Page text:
Protesters in northern Morocco have remained defiant for a second week, taking their anger over unemployment and alleged corruption to the streets.
On Sunday, hundreds took part in a ninth straight night of protests in Al-Hoceima and other towns in the Rif region, although an AFP correspondent said the crowds appeared to be growing smaller.
They chanted demands for the release of protest leader Nasser Zefzafi after he was arrested on Monday last week. A solidarity rally was also held in the capital Rabat.
Around 40 activists and key members of the grassroots Al-Hirak Al-Shaabi — or “Popular Movement” — led by Zefzafi have been detained since May 26.
Al-Hoceima has been the focal point of protests in the neglected Rif region, with demonstrators demanding greater development and railing against corruption, repression and unemployment.
The government said Sunday, the final day of a three-day general strike, that “the doors to dialogue remain open”, despite clashes which erupted at the weekend and the previous week between demonstrators and security forces.
Al-Hoceima and surrounding areas have been shaken by social unrest ever since the death last October of 31-year-old fishmonger Mouhcine Fikri.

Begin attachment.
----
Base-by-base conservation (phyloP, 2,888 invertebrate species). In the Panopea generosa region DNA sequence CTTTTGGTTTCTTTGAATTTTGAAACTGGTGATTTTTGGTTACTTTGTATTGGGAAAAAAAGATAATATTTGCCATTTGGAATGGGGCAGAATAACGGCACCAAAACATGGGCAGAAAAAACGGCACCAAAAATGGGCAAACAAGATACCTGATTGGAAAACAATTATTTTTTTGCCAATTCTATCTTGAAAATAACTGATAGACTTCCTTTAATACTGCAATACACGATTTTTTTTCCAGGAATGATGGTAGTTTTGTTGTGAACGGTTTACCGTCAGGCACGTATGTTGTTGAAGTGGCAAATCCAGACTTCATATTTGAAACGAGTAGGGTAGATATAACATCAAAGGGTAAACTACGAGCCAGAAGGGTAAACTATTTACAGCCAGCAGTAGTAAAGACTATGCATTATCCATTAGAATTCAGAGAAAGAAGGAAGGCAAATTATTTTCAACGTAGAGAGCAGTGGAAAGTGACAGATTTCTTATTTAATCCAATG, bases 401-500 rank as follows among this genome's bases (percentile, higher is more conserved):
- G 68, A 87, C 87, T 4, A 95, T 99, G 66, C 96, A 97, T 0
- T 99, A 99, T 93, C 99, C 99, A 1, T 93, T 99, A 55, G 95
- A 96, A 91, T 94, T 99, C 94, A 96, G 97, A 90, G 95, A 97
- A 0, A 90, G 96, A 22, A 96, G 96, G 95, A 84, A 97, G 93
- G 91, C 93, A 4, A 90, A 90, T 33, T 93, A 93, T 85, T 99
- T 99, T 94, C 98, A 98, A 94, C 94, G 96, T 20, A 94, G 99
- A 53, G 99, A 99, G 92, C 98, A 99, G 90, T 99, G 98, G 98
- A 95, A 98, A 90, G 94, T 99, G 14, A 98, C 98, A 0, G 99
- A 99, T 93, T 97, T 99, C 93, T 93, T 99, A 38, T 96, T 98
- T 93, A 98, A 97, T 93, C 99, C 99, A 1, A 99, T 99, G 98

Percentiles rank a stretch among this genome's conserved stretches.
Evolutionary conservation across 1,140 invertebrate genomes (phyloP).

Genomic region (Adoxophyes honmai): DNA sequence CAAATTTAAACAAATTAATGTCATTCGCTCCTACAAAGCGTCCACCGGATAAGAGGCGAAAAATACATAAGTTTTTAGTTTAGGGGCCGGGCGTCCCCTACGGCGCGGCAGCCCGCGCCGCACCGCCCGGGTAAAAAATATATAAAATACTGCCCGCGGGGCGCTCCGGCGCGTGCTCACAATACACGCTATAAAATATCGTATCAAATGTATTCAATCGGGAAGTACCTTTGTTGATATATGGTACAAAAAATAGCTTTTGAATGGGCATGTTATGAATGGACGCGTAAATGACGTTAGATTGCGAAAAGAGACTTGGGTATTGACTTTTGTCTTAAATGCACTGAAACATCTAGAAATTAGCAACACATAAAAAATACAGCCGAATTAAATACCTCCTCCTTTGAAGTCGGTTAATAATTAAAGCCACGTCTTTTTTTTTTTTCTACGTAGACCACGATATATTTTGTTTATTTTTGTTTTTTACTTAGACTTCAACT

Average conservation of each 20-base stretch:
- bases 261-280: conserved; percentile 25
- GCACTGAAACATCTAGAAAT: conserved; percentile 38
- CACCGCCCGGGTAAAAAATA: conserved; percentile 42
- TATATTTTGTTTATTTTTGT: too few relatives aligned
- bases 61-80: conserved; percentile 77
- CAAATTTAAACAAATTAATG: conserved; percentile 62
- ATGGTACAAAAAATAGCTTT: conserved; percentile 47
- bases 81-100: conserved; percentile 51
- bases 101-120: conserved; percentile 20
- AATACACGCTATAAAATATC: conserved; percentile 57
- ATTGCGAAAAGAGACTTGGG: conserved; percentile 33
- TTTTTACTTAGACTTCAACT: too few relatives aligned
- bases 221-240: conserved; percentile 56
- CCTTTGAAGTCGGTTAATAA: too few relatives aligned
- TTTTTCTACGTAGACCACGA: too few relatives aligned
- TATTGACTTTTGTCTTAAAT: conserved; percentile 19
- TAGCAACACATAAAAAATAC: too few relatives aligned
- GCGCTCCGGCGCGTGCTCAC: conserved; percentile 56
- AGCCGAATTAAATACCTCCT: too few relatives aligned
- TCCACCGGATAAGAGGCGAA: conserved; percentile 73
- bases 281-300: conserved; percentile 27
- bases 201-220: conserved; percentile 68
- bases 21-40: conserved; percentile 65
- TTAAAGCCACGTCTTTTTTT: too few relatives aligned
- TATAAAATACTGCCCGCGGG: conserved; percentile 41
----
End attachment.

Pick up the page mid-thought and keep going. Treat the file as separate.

He was crushed in a rubbish truck as he protested against the seizure of swordfish caught out of season.
Protesters in the Rif have rejected the mediation of local officials, accusing them of corruption, and branded the central authorities a “police state”.
With the apparent breakdown in trust, the weekly Maroc Hebdo pointed to parallels with major protests of 2011 when uprisings ripped through the Middle East and North Africa.
The mainly ethnically Berber Rif region has long had a tense relationship with the central authorities in Rabat, and it was at the heart of the Arab Spring-inspired protests in Morocco in February 2011.
“It seems that only the king really has the means to calm the situation,” said Maroc Hebdo, adding that the Moroccan people were waiting to see “if he will intervene”.
King Mohamed VI relinquished some of his near-absolute control through constitutional reforms following the 2011 protests.